It was not, however, the scope of the violations slapped on Shipley and USL and it was not the "death penalty" (two years of no basketball) the Ragin' Cajuns received. So, comparing the rule-breaking impact, Tech wasn't in the same league.
|Shooting against Northeast Louisiana (photo|
provided by La. Tech sports information)
Yes, better than "The Mailman." Karl Malone was the much better pro player, a Hall of Famer, an all-time NBA star. But he was not anywhere as dominant at Tech (1982-85) as Green, who was All-Everything.
Green set most of the significant scoring and rebounding school records, including career points (2,340) and one-season average (30.9 per game as a senior, 1972-73). He was the fourth player picked in the 1973 NBA Draft, chose to play in the rival American Basketball Association, and played seven pro seasons (459 games) -- three in the ABA, four in the NBA when the leagues merged. He had per-game averages of 17 points and 9 rebounds in consecutive ABA seasons before his career declined and he was traded several times.
And, yet ... he is not in the Tech Athletic Hall of Fame. His No. 22 jersey is not one of those Tech has retired (No. 44 Jackie Moreland, No. 32 Malone, No. 12 Leon Barmore). Certainly, it has nothing to do with basketball credentials. Whatever the standards are, he hasn't met them.
He was not as quiet or as humble as George Thornton, who was not a problem player. Green was more brash, and obviously, off-the-court issues did not endear him to influential people at Tech who are in on the Hall of Fame selections. He remains among the nominees.
Maybe Green's large presence took away from Thornton's game, just as not being able to dunk the ball (outlawed at the time) did, but George was like everyone -- even opponents and opposing fans -- who saw Green play. He was in awe.
"I couldn't believe a guy who was 6-10 who could jump like that," Thornton told me recently. "I knew I could jump ... but he could block shots, he could shoot. If he could have dunked, he would have been even greater."
In Thornton's first year at Tech, a team with only one senior and not much experience went 12-13. In the three years, Thornton was on the team with Green, the records were 17-5, 23-5, 23-3 -- a combined 63-13 (.829). There was a conference championship the first year, an NCAA Division II tournament spot the next year, Tech's best-ever season to that point the next.
(The only Tech season better than 23-3 was the 1984-85 team's 29-3. Those Malone-led Bulldogs made the NCAA Tournament's "Sweet Sixteen" -- the only time that's happened -- and missed the Elite Eight by an overtime, last-second loss to Oklahoma at Reunion Arena in Dallas).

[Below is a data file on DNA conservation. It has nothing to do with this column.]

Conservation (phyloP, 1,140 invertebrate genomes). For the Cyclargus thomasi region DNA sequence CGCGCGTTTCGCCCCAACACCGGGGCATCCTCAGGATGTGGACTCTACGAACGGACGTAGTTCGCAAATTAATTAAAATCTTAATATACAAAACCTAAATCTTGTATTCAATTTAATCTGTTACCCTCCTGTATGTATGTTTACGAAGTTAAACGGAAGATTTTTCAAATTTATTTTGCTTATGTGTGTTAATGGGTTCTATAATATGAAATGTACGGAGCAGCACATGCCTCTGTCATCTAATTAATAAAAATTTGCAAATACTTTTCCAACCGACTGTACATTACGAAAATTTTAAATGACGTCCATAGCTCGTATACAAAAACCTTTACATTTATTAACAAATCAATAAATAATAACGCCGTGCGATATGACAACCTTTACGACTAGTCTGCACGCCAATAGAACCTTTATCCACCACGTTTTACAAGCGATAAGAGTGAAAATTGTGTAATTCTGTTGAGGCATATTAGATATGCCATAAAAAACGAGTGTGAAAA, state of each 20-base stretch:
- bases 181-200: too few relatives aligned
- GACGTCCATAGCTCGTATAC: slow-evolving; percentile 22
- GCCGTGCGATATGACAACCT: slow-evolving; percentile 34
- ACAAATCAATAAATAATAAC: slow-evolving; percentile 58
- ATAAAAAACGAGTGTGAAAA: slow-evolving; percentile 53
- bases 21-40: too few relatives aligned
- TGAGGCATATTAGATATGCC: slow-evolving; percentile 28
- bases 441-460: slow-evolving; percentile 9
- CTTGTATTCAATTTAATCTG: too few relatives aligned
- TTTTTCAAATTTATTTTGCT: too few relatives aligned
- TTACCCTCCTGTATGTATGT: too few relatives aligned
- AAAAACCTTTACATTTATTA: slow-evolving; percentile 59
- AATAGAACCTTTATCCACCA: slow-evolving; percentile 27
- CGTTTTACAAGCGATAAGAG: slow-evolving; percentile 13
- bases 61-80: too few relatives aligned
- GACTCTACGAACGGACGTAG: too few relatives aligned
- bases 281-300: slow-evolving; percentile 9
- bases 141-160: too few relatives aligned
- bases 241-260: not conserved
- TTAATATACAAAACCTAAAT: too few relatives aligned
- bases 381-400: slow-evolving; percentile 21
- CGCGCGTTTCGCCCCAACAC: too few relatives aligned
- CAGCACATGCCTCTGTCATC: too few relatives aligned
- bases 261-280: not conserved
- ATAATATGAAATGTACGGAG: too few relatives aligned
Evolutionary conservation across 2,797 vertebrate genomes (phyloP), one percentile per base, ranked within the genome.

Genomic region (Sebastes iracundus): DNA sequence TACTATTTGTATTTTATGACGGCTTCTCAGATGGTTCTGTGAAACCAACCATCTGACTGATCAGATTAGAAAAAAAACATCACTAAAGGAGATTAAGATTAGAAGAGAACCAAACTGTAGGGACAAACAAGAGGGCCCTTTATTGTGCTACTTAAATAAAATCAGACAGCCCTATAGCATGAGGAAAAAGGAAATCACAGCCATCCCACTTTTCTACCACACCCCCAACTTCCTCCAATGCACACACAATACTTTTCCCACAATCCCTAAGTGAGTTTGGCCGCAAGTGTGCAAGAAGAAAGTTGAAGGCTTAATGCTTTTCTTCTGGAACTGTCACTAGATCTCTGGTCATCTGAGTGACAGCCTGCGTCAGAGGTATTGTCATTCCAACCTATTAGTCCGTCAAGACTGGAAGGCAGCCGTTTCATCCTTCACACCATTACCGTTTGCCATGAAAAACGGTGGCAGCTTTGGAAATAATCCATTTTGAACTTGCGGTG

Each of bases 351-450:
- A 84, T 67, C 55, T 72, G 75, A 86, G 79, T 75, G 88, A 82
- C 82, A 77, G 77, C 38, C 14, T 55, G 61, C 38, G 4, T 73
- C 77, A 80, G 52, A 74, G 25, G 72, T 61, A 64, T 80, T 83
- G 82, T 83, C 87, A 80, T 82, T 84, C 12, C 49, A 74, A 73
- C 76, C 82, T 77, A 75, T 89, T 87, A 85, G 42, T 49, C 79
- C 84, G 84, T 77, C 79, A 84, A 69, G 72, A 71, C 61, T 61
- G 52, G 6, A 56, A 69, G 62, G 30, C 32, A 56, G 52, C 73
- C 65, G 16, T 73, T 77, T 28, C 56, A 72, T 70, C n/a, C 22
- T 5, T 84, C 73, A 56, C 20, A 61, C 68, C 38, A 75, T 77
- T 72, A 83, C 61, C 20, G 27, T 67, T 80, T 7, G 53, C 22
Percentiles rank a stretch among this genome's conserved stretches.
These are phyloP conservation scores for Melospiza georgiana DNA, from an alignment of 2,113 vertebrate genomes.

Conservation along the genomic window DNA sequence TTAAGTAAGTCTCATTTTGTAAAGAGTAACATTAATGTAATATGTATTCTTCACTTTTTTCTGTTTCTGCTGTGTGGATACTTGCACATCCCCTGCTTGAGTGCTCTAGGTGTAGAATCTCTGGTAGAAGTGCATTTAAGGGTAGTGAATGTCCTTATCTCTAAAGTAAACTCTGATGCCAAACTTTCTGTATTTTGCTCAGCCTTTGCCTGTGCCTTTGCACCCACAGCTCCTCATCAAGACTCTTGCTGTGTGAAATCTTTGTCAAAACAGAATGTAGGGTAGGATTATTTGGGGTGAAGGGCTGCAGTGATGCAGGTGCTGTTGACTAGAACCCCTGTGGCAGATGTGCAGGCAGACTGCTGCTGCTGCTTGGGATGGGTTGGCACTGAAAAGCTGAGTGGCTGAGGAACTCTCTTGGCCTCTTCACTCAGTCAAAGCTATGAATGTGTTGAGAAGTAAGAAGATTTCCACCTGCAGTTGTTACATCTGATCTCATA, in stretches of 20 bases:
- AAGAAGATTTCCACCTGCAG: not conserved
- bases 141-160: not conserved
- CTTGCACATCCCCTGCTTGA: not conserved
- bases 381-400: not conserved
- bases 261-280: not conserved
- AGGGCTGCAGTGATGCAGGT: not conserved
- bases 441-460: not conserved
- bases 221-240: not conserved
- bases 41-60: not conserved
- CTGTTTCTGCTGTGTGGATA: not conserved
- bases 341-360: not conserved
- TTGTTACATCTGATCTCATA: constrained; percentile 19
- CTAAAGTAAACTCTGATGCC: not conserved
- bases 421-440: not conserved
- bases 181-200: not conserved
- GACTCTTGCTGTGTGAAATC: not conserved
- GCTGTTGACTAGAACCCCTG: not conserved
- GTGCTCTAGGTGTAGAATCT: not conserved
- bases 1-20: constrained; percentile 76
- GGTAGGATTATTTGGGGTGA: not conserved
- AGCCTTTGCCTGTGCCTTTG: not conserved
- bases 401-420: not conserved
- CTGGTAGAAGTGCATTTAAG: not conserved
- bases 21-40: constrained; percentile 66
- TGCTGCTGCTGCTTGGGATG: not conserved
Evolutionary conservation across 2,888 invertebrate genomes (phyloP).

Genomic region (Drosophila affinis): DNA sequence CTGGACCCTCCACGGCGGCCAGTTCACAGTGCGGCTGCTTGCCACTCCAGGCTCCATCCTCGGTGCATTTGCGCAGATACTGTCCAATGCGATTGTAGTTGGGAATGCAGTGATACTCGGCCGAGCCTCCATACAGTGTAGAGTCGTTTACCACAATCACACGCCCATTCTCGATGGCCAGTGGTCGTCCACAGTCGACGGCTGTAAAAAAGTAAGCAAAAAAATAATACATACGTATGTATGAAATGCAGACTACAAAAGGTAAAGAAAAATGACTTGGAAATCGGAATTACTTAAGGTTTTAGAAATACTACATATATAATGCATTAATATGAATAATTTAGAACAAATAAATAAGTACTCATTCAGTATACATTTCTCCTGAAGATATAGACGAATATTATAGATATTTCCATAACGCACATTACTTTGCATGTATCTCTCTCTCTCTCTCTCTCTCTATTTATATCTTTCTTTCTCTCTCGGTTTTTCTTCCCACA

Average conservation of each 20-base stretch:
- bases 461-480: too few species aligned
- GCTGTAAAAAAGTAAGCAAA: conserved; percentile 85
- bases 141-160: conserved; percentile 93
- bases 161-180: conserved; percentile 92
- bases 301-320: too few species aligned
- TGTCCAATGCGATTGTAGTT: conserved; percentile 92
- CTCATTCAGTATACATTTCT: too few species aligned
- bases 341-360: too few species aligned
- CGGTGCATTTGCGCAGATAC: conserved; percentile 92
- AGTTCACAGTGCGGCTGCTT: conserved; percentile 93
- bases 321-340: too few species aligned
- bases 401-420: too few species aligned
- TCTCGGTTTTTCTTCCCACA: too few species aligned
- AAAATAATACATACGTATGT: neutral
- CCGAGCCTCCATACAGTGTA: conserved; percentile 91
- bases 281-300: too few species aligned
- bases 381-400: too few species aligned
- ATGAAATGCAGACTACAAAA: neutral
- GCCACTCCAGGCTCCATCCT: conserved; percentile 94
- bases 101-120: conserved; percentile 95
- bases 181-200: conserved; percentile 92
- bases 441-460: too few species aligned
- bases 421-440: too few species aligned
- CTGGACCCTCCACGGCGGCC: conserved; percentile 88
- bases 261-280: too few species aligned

About the only hurdle Green and Tech could not conquer was USL and its mercenaries. Led the spectacular long-range shooting guard, Dwight "Bo" Lamar (31.2 points a game in his college career), the Ragin' Cajuns beat Tech in six out of eight meetings, including the last five. The NCAA did a better job stopping USL than the Bulldogs.
A couple of years after they left Tech, Green came with his ABA team to play against the St. Louis Spirits. He called Thornton and they went out to eat.
"He wanted some White Castle hamburgers, these little hamburgers," George recalled, laughing. "He loved them. He ate about a dozen of them, and we had a good time. It was fun. I'm thinking, 'Here's this guy making all that money and he wants these little hamburgers.' "
For Thornton, there was a bit of regret in his Tech basketball career.
"I knew I was a good player, but I think Scotty didn't really let me reach my potential like I could have," he said recently. "There were games that I was playing well and he took me out and never put me back in."
One such instance he recalled was perhaps his best game, one I referenced in my 1973 column on him in The Shreveport Times. He made a school-record 10-of-11 shots from the floor for 20 points.
"That's what I'm talking about," he answered when I recalled that game for him.
"I was like anyone else," he said. "I wanted to score. If I had 20, I wanted to score 45. But I didn't get the chance."
And yet, he talked with Robertson about it on a return to Ruston years later.
"He said, 'You know, George, I made some mistakes.' No one is perfect. I accepted what he said. He had lots of kids to play and he wanted to let his stars be stars, like Mike Green."
(Next: Jumping into life)